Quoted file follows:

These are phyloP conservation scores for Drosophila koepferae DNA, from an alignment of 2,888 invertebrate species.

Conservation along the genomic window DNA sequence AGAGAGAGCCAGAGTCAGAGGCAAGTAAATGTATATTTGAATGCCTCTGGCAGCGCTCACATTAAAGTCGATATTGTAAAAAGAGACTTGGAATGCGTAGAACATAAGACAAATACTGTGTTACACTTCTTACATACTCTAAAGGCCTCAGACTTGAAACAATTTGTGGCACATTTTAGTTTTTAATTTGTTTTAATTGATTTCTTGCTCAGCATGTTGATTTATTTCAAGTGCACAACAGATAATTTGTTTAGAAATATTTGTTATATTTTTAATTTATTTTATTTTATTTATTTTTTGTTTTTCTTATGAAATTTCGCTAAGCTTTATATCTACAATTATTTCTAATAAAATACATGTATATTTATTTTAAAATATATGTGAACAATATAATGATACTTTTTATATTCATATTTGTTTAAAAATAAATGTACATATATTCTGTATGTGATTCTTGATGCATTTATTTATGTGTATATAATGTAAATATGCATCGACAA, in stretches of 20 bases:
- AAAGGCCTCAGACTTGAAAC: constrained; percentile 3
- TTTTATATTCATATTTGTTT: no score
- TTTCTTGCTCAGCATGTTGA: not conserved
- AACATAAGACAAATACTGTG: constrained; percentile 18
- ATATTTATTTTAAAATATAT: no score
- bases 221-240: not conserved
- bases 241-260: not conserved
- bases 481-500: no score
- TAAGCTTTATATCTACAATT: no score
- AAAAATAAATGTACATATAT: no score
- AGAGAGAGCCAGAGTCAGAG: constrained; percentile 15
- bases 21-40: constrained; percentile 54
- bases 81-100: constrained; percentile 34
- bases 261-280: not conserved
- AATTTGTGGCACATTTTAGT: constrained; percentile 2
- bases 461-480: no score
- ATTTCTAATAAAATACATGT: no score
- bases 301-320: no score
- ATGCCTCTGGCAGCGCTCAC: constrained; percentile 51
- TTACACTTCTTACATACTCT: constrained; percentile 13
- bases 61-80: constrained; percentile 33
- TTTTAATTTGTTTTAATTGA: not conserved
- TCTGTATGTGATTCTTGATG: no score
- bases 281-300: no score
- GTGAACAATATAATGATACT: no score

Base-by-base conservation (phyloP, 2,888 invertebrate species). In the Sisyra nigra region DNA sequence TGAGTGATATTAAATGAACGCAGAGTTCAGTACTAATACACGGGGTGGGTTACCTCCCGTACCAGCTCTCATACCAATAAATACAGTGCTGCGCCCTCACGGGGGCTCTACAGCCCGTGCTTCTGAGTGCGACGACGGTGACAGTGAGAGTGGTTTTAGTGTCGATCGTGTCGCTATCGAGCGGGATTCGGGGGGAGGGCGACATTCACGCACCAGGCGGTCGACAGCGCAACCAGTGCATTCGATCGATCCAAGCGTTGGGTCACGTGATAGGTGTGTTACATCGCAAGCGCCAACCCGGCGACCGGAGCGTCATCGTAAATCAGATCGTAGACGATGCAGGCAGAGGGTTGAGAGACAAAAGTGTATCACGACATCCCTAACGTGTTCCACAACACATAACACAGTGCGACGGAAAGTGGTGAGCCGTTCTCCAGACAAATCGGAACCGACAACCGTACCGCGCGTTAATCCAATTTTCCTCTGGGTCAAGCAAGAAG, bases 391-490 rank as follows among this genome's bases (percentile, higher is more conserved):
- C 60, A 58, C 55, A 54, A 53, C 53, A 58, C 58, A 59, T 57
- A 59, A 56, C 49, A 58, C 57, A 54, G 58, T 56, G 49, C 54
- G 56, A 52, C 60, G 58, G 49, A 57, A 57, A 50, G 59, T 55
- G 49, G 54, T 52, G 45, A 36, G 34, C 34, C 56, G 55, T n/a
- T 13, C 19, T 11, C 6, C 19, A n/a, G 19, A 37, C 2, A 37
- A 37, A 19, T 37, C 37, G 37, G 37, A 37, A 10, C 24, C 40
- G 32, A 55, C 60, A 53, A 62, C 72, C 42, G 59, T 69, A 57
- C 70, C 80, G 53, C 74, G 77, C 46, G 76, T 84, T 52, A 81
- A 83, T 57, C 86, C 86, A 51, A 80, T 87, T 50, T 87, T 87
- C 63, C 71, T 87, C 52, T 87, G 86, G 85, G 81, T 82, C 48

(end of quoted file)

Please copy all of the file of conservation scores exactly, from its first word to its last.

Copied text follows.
These are phyloP conservation scores for Drosophila koepferae DNA, from an alignment of 2,888 invertebrate species.

Conservation along the genomic window DNA sequence AGAGAGAGCCAGAGTCAGAGGCAAGTAAATGTATATTTGAATGCCTCTGGCAGCGCTCACATTAAAGTCGATATTGTAAAAAGAGACTTGGAATGCGTAGAACATAAGACAAATACTGTGTTACACTTCTTACATACTCTAAAGGCCTCAGACTTGAAACAATTTGTGGCACATTTTAGTTTTTAATTTGTTTTAATTGATTTCTTGCTCAGCATGTTGATTTATTTCAAGTGCACAACAGATAATTTGTTTAGAAATATTTGTTATATTTTTAATTTATTTTATTTTATTTATTTTTTGTTTTTCTTATGAAATTTCGCTAAGCTTTATATCTACAATTATTTCTAATAAAATACATGTATATTTATTTTAAAATATATGTGAACAATATAATGATACTTTTTATATTCATATTTGTTTAAAAATAAATGTACATATATTCTGTATGTGATTCTTGATGCATTTATTTATGTGTATATAATGTAAATATGCATCGACAA, in stretches of 20 bases:
- AAAGGCCTCAGACTTGAAAC: constrained; percentile 3
- TTTTATATTCATATTTGTTT: no score
- TTTCTTGCTCAGCATGTTGA: not conserved
- AACATAAGACAAATACTGTG: constrained; percentile 18
- ATATTTATTTTAAAATATAT: no score
- bases 221-240: not conserved
- bases 241-260: not conserved
- bases 481-500: no score
- TAAGCTTTATATCTACAATT: no score
- AAAAATAAATGTACATATAT: no score
- AGAGAGAGCCAGAGTCAGAG: constrained; percentile 15
- bases 21-40: constrained; percentile 54
- bases 81-100: constrained; percentile 34
- bases 261-280: not conserved
- AATTTGTGGCACATTTTAGT: constrained; percentile 2
- bases 461-480: no score
- ATTTCTAATAAAATACATGT: no score
- bases 301-320: no score
- ATGCCTCTGGCAGCGCTCAC: constrained; percentile 51
- TTACACTTCTTACATACTCT: constrained; percentile 13
- bases 61-80: constrained; percentile 33
- TTTTAATTTGTTTTAATTGA: not conserved
- TCTGTATGTGATTCTTGATG: no score
- bases 281-300: no score
- GTGAACAATATAATGATACT: no score

Base-by-base conservation (phyloP, 2,888 invertebrate species). In the Sisyra nigra region DNA sequence TGAGTGATATTAAATGAACGCAGAGTTCAGTACTAATACACGGGGTGGGTTACCTCCCGTACCAGCTCTCATACCAATAAATACAGTGCTGCGCCCTCACGGGGGCTCTACAGCCCGTGCTTCTGAGTGCGACGACGGTGACAGTGAGAGTGGTTTTAGTGTCGATCGTGTCGCTATCGAGCGGGATTCGGGGGGAGGGCGACATTCACGCACCAGGCGGTCGACAGCGCAACCAGTGCATTCGATCGATCCAAGCGTTGGGTCACGTGATAGGTGTGTTACATCGCAAGCGCCAACCCGGCGACCGGAGCGTCATCGTAAATCAGATCGTAGACGATGCAGGCAGAGGGTTGAGAGACAAAAGTGTATCACGACATCCCTAACGTGTTCCACAACACATAACACAGTGCGACGGAAAGTGGTGAGCCGTTCTCCAGACAAATCGGAACCGACAACCGTACCGCGCGTTAATCCAATTTTCCTCTGGGTCAAGCAAGAAG, bases 391-490 rank as follows among this genome's bases (percentile, higher is more conserved):
- C 60, A 58, C 55, A 54, A 53, C 53, A 58, C 58, A 59, T 57
- A 59, A 56, C 49, A 58, C 57, A 54, G 58, T 56, G 49, C 54
- G 56, A 52, C 60, G 58, G 49, A 57, A 57, A 50, G 59, T 55
- G 49, G 54, T 52, G 45, A 36, G 34, C 34, C 56, G 55, T n/a
- T 13, C 19, T 11, C 6, C 19, A n/a, G 19, A 37, C 2, A 37
- A 37, A 19, T 37, C 37, G 37, G 37, A 37, A 10, C 24, C 40
- G 32, A 55, C 60, A 53, A 62, C 72, C 42, G 59, T 69, A 57
- C 70, C 80, G 53, C 74, G 77, C 46, G 76, T 84, T 52, A 81
- A 83, T 57, C 86, C 86, A 51, A 80, T 87, T 50, T 87, T 87
- C 63, C 71, T 87, C 52, T 87, G 86, G 85, G 81, T 82, C 48